Most of us have cars and, though they might not all be as sexy, sporty or as nice as the Joneses, they still afford us the independence we need to live our lives, go to work and stand on our own two feet (rising gas prices notwithstanding).
And, we tend to take that independence for granted most of the time, except when the inevitable wear and tear or a mechanical malfunction grounds us for a few days until the repair shop restores our autonomy.
For many of Tulsa's homeless, though, lack of transportation is all that stands between them and self-sufficiency.
"That's a big issue for the homeless," said Mack Haltom, associate director of Tulsa's Day Center for the Homeless, about the role of transportation in rehabilitation.
"There's plenty of work for folks, but city buses don't always get them where the jobs are," he added.
That's why Haltom and many of his colleagues sing the praises of the Tulsa Wheelmen bicycle club's Community Cycling Project.
"It meant the difference between working and not working, in many cases," said Gloria Dialectic, a Day Center caseworker.
As CCP coordinator Ren Barger explained, the program provides bicycles, including all the necessary equipment and a full day's worth of safety training, with an entire year's worth of service thrown in--all absolutely free of charge.
"The idea is, people are referred through agencies like United Way or the Day Center for the Homeless. If they can apply and take a class from a League of American Bicyclists-certified instructor on their 'Introduction to Vehicular Cycling'-class, and they pass, they're gifted the bike that fits them, and it's in really good working order," she said.
"It really was a wonderful community gift, because people who are homeless, who would not have money for a bicycle are able to put their lives together better with that support," said Dialectic.
She emphasized, though, that it's not just the bicycle that makes it such a boon, but also the training that comes with it.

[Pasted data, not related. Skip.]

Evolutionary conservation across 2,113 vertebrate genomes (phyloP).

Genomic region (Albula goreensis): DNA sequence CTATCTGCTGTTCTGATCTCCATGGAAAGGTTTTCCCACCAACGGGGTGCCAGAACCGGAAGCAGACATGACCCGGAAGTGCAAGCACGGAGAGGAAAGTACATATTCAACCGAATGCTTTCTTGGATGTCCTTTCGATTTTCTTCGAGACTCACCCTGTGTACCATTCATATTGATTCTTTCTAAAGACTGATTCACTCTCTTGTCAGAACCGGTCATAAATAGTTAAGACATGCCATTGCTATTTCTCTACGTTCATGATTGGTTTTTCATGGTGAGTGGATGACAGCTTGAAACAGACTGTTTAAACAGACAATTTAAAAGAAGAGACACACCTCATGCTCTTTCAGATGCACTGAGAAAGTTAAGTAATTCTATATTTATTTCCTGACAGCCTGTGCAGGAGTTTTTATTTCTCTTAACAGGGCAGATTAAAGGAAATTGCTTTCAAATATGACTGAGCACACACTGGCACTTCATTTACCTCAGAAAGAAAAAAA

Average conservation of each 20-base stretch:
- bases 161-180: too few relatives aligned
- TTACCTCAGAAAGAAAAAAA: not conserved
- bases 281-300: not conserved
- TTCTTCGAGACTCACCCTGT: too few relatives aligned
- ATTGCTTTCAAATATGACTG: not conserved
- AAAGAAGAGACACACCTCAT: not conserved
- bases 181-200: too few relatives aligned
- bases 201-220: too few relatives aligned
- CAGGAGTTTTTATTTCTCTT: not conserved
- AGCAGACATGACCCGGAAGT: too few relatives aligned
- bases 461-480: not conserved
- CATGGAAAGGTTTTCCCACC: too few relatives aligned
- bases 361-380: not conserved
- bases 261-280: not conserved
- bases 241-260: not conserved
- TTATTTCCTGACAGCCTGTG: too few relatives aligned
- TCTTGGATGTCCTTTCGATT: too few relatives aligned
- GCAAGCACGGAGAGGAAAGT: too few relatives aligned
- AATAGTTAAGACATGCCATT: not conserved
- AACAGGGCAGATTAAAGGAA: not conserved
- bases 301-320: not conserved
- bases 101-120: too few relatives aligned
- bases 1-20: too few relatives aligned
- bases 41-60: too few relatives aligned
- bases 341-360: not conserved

"If they got money for a bicycle, by hook or by crook, it would be just a bicycle, without any training or helmet or other safeguards," she explained.
"But, having a bicycle meant that they could go to work, they could go at times when there was no bus service, for example, on a Sunday. Or, if there was bus service taking them close to their business, it might not be close enough, but they could take their bicycle along and attach it to the bus, and then bicycle the rest of the way. So, it was a real asset for my clients," Dialectic added.
"The success rate is phenomenal," concurred Barger.
"People will write back and say, 'Thank you so much--I'm returning the bike to you because I don't need it anymore, because I'm working now and have a home and I just bought a car,'" she elaborated.
She had a stack of such letters in-hand from formerly homeless beneficiaries of the CCP.
The bicycles are donated, Barger said, "in various states of repair and disrepair," and restored by volunteer mechanics.
About 40 formerly homeless people have received bicycles since the program's inception in 2004, she said.
It's the brainchild of Sandra Crisp, who was the Wheelmen's advocacy director at the time.
"I suggested it and the board of directors of the Wheelmen liked the idea, and they started us off with $1,000, and it's really the Wheelmen's project," said Crisp.
She said she started it "on a small scale," providing bikes to residents of the Exodus House "and had a good response to that."
Eventually, INCOG director Richard Brierre found out about the program and provided a biannual matching grant of $1,000.
"It kind of took off from there. Somebody told the Day Center about it, and Gloria Dialectic contacted me about her clients who needed bikes in order to have jobs," Crisp recounted.
Soon after that, the Tulsa Mental Health Association learned about it and also began referring clients.
"These were people trying to be self-sufficient and, in many cases, couldn't drive," she continued.